> possible for a person to report being able to see and act in all
> respects as a seeing person yet be a "sight-zombie" not truly and
> consciousnessly experiencing vision like you and I do.  Perhaps you
> mean conscioussness to be an internal voice of thought and reasoning,
> if that is the case then I agree with you that most animals lack this
> ability.

Actually, I do not use either of those meanings. What I mean by
consciousness is the ability to be something, in the sense of Thomas
Nagel in "What is it like to be a bat?". This may seem like the most
useless definition, however one can easily see that it can be applied
to anthropic reasoning. To be conscious is to be a member of the
equivalence class of observers (or observer moments) used in anthropic
arguments. This then feeds into the Occam catastrophe argument, and
why I assert self-awareness is necessary for consciousness. 

It is true, in a sense, that this allows the possibility of
philosophical zombies. However, adding the additional assumption of
functionalism (which I do), we can rule out zombies, at least in the
human case.


> 
> Another theory that I had some issues with was that true randomness
> provided by quantum mechanics is necessary for intelligence.  Tegmark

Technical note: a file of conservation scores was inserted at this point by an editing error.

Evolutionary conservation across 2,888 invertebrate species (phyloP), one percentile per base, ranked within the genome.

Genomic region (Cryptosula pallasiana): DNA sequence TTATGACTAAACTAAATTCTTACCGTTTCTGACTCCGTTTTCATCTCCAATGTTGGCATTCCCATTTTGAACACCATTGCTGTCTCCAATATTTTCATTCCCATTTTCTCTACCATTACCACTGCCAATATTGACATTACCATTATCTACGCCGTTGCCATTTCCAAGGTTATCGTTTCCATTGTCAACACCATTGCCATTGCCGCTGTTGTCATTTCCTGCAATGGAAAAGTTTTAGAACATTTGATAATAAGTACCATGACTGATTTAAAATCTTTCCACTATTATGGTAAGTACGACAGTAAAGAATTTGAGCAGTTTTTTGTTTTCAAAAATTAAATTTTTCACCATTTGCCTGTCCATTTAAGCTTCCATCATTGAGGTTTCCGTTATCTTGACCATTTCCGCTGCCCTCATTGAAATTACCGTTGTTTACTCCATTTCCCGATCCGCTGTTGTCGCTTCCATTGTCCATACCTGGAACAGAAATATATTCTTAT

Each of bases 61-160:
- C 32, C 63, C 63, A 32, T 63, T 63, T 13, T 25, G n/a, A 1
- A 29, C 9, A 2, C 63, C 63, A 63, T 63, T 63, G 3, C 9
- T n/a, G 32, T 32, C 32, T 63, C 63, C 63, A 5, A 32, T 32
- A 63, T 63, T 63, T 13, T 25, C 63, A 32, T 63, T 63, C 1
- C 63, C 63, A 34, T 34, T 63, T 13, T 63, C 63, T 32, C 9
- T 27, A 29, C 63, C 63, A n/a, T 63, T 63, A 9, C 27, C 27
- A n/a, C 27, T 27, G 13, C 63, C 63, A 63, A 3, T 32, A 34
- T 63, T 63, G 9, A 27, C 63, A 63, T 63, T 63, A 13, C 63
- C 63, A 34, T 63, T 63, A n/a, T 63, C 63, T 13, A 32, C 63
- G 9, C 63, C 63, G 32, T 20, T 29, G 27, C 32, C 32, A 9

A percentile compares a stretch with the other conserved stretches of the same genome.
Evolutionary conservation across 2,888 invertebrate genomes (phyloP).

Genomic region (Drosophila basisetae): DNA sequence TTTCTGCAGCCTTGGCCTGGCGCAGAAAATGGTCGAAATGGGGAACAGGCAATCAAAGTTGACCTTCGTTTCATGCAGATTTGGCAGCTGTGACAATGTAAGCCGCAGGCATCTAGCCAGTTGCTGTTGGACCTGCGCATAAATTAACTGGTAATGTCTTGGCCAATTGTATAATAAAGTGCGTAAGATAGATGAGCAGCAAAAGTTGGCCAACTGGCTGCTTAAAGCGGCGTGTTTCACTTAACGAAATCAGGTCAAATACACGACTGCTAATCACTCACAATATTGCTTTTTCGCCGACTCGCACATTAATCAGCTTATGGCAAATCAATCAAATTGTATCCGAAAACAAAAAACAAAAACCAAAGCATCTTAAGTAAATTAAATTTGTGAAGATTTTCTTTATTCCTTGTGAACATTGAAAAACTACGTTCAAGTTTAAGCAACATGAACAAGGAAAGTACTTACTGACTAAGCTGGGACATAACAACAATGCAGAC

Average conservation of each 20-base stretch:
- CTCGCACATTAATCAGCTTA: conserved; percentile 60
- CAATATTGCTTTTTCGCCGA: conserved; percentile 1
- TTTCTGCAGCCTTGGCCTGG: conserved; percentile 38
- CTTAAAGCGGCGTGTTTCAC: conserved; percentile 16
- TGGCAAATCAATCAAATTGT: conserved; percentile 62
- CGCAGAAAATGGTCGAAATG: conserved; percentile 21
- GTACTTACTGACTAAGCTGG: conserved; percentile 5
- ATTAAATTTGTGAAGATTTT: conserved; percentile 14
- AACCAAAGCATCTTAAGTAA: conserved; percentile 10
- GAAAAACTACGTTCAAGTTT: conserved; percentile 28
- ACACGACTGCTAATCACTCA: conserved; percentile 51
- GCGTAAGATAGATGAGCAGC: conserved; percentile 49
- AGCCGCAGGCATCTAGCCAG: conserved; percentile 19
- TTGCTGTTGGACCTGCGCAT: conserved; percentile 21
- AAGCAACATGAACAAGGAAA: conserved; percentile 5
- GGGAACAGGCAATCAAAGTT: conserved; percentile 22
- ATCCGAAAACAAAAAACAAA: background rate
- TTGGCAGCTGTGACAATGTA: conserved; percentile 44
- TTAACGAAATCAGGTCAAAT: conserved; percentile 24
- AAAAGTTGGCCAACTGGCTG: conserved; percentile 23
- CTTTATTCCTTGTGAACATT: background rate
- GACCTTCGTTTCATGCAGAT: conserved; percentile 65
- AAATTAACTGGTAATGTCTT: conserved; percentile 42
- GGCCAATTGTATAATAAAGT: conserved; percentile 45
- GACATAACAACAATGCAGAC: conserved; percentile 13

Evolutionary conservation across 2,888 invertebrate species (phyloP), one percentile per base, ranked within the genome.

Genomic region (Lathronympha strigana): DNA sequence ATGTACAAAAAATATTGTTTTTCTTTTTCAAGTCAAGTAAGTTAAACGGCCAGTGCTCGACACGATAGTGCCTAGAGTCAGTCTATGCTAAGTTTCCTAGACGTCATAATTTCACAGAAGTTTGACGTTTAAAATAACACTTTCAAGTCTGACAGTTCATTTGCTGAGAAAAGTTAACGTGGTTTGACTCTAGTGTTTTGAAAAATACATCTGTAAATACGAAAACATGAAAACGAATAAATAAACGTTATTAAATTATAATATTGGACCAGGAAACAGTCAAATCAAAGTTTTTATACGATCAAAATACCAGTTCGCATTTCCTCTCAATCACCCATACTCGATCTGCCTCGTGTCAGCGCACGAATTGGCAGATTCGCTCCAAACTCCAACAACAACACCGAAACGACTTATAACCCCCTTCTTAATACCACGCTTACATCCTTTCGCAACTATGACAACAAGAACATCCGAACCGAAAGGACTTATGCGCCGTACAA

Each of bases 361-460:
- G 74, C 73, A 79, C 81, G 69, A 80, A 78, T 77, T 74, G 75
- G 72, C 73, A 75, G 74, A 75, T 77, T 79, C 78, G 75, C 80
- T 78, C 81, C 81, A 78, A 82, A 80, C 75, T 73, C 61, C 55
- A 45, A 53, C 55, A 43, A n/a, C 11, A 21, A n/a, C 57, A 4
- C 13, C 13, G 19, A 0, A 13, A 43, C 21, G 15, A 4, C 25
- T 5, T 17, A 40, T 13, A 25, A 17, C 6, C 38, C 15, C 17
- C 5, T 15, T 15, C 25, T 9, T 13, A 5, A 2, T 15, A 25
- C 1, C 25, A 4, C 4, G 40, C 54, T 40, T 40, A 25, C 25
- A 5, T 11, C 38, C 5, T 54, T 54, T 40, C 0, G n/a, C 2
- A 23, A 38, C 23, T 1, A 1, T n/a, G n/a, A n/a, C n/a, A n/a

> has shown that quantum effects have no direct effects on the brain,
> neurons operae on a scale much larger than quantum noise.  

Tegmark's argument is not directed at the sort of mechanism I was
suggesting, but rather the sort of mechanism that Roger Penrose
suggested. What Tegmark demonstrated was that brains could not
maintain coherent quantum states long enough for realistic quantum
computing.

> If physics
> was deterministic I don't think the chemistry and functioning of the
> brain would be effected in a way that precluded intelligence.  Also as
> you mentioned, using psuedo random numbers vs. true random numbers
> didn't effect the evolution of the alife creatures,

At least I have the courage to report the (so far) negative results of
experiments that were partly designed to test this hypothesis.

>  and state of the
> art psuedo random number generates have more output than the amount of
> information contained in any single branch of this multiuniverse so it
> should be possible to algorithmically create strong AI which uses
> PRNG.
> 

How so? The amount of information generated by a PRNG is less than the
number of bytes required to encode it. That is a simple consequence of
algorithmic information theory.

> Overall though it was very insightful and did a great deal to help me
> understand some of the terminology used on the Everything List.
> 

Thanks.

> Best Regards,
> 
> Jason Resch
> 
> > ----------------------------------------------------------------------------


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A/Prof Russell Standish                  Phone 0425 253119 (mobile)
Mathematics                              
UNSW SYDNEY 2052                         [EMAIL PROTECTED]
Australia                                http://www.hpcoders.com.au